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According to the theory of real polynomials, if complex roots occur; then they must occur in conjugate pairs. I want to ask if its proof and applicability to odd degree real polynomials, i.e. which definitely have no chance to have all complex roots (provided all, or odd number of roots are complex) in conjugate pairs.

I have a particular example where a real polynomial is of of cubic form, and the polynomial breaks into a product of a linear and a quadratic term. The quadratic term breaks further into 2 complex conjugate roots, while the linear part has only one complex root as the answer.

So, does the theory of complex roots occurring in conjugate pairs belongs only to even degree real polynomials.

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    $\begingroup$ Where is your example? $\endgroup$
    – jonsno
    Sep 24, 2017 at 6:16
  • $\begingroup$ The result is true for all polynomials. In the case of odd degree, what does this imply? $\endgroup$ Sep 24, 2017 at 6:21
  • $\begingroup$ "The quadratic term breaks further into 2 complex conjugate roots, while the linear part has only one complex root as the answer." -- Could you post the polynomial? This shouldn't happen; the theory is definitely applicable to odd-degree polynomials too. $\endgroup$ Sep 24, 2017 at 6:22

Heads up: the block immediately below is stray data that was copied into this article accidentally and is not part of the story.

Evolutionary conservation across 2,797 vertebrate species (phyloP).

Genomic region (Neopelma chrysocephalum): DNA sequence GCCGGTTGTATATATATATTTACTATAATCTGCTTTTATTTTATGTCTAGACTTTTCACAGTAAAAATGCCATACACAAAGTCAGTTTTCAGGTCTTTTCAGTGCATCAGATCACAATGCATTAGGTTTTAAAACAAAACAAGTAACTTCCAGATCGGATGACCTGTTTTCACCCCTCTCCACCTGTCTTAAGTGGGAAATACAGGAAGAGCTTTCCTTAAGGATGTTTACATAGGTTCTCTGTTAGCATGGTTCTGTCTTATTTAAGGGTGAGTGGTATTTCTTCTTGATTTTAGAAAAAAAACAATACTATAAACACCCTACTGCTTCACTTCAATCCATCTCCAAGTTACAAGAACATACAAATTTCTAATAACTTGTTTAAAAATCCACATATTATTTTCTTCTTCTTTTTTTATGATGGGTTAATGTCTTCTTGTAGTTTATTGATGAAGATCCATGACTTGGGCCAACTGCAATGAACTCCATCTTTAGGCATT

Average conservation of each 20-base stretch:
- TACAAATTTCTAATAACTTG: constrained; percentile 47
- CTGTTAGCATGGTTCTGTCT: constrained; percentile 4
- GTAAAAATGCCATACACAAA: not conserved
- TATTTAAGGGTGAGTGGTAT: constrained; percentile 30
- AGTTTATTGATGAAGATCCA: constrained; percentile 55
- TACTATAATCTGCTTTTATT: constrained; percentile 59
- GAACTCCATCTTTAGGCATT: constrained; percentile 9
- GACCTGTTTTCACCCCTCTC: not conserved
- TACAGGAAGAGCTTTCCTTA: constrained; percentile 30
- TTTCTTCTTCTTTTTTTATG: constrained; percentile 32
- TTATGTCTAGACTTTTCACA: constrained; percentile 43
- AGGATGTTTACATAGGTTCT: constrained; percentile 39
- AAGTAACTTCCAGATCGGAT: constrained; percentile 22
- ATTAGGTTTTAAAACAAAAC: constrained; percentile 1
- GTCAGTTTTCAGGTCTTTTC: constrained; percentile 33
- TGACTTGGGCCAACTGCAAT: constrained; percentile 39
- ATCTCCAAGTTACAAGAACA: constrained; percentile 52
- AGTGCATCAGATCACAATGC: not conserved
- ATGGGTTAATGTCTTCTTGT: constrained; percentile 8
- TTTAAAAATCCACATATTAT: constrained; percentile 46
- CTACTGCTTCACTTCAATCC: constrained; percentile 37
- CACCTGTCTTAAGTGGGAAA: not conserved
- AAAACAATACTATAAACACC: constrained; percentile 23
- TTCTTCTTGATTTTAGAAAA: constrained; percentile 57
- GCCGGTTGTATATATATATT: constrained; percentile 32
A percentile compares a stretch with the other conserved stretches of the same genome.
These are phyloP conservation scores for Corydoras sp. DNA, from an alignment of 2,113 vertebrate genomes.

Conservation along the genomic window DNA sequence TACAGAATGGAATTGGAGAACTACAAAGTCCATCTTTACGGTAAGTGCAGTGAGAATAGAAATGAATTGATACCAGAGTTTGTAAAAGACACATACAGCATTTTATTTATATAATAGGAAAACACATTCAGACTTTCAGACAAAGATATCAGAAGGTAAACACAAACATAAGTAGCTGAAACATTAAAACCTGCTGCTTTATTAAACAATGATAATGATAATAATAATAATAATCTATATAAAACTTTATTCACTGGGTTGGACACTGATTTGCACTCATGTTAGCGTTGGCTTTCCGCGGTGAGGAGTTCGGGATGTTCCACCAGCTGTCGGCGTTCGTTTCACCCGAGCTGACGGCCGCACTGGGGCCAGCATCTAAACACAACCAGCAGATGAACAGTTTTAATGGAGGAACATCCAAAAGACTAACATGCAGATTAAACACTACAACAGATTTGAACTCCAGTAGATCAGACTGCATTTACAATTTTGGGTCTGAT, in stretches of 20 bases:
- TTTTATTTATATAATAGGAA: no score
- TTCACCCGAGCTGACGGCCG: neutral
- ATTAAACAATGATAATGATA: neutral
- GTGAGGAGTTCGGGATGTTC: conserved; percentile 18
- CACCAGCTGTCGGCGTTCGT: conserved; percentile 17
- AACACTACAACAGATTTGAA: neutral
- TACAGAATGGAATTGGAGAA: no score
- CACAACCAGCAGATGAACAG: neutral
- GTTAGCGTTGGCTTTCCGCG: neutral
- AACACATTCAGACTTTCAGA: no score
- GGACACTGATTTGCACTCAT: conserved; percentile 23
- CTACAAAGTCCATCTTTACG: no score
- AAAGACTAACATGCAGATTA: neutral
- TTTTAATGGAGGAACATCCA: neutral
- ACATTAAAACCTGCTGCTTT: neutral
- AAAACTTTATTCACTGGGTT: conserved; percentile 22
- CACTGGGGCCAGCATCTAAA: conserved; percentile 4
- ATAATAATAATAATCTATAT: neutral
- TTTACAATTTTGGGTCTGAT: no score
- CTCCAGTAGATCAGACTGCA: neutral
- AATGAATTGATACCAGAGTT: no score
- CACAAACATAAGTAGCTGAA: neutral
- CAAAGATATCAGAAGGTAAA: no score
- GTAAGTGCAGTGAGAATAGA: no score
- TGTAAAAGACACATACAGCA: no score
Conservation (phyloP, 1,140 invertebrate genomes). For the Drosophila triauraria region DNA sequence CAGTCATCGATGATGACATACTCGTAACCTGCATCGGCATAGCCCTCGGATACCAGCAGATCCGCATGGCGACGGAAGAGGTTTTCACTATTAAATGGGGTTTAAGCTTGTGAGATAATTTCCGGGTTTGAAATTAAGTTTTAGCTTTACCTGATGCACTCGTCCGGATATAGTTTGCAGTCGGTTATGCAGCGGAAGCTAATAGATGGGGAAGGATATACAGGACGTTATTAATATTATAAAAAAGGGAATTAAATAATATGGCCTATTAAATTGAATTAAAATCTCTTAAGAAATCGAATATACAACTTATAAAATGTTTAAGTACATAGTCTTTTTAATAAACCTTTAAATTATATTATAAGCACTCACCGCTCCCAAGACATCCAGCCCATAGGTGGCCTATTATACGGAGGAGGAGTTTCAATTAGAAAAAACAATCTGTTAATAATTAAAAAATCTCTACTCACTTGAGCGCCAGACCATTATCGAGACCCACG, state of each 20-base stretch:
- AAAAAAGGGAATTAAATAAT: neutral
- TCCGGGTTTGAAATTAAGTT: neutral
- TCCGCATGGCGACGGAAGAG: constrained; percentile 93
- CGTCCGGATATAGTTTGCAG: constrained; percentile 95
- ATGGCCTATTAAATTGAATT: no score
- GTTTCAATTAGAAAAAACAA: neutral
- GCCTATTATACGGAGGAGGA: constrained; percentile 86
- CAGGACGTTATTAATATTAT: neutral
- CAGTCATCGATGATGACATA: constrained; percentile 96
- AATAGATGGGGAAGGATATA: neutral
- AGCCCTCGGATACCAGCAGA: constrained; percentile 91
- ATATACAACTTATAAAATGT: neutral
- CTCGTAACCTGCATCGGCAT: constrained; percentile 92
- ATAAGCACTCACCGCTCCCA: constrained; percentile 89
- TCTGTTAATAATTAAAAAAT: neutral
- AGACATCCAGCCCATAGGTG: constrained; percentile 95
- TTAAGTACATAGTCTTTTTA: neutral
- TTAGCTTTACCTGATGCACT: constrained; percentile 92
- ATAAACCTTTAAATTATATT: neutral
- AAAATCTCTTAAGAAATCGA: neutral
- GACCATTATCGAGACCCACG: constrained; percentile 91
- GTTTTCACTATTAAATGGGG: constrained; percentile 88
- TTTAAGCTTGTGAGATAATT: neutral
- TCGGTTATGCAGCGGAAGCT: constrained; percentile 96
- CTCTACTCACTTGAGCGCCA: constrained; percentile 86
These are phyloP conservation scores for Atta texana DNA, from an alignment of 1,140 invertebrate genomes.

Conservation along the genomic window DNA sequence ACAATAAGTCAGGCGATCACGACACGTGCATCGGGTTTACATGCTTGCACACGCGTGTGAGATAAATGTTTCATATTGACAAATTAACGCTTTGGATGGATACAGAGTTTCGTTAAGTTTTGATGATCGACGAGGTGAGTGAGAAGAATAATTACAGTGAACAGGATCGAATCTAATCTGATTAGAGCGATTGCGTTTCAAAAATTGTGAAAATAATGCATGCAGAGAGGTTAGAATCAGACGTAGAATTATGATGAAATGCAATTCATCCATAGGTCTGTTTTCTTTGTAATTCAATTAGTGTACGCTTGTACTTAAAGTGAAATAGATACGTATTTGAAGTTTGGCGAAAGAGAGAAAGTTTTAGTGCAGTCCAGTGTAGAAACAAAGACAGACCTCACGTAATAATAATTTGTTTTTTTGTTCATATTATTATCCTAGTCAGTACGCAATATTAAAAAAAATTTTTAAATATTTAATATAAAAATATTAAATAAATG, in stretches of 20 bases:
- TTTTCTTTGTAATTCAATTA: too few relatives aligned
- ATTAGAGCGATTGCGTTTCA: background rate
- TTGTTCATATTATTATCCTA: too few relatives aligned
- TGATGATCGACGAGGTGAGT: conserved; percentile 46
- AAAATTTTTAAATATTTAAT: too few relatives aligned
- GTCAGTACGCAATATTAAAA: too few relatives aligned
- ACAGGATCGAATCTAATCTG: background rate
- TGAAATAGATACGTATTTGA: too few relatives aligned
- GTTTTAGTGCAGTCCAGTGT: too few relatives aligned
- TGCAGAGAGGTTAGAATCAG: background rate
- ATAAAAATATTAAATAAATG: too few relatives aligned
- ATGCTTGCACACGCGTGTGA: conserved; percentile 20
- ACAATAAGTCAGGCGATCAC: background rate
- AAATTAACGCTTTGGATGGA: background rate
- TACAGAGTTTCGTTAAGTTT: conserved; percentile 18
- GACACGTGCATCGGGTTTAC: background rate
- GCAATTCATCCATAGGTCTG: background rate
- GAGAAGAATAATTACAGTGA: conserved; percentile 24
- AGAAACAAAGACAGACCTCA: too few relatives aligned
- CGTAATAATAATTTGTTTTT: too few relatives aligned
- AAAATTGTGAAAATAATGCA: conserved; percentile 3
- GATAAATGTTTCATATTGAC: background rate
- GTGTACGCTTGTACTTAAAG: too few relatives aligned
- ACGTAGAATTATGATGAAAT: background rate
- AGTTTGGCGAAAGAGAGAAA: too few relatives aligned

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    $\begingroup$ I am sorry, the polynomial has a constant term imaginary, specifically '-i'.This makes the polynomial 'not' a real polynomial; and hence there is no point for the theorem to apply in the first place. $\endgroup$
    – jiten
    Sep 24, 2017 at 6:32

1 Answer 1

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The proof is pretty easy. Let $p(x) = a_n x^n + \cdots a_1 x + a_0$ be a real polynomial. We claim that complex conjugation plays nice with $p$. Let $\alpha \in \Bbb C$ be arbitrary. $$ \overline{p(\alpha)} = \overline{a_n \alpha^n + \cdots + a_1 \alpha + a_0} = \overline{a_n} \overline{\alpha^n} + \cdots \overline{a_1} \overline{\alpha} + \overline{a_0} $$

Since $a_i$ is real, this is just $$ = a_n \overline{\alpha^n} + \cdots a_1 \overline{\alpha} + a_0 = p(\overline{\alpha}) $$

So $\overline{p(\alpha)} = p(\overline{\alpha})$. What does this mean when $\alpha$ is a root?

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  • $\begingroup$ This was pretty direct! Can you please tell me where similar proofs of polynomial theory are covered nicely? $\endgroup$
    – akhmeteni
    Sep 24, 2017 at 6:58
  • $\begingroup$ @akhmeteni Marden's Geometry of Polynomials is the bible of properties of polynomials in the complex plane. $\endgroup$ Sep 24, 2017 at 7:26

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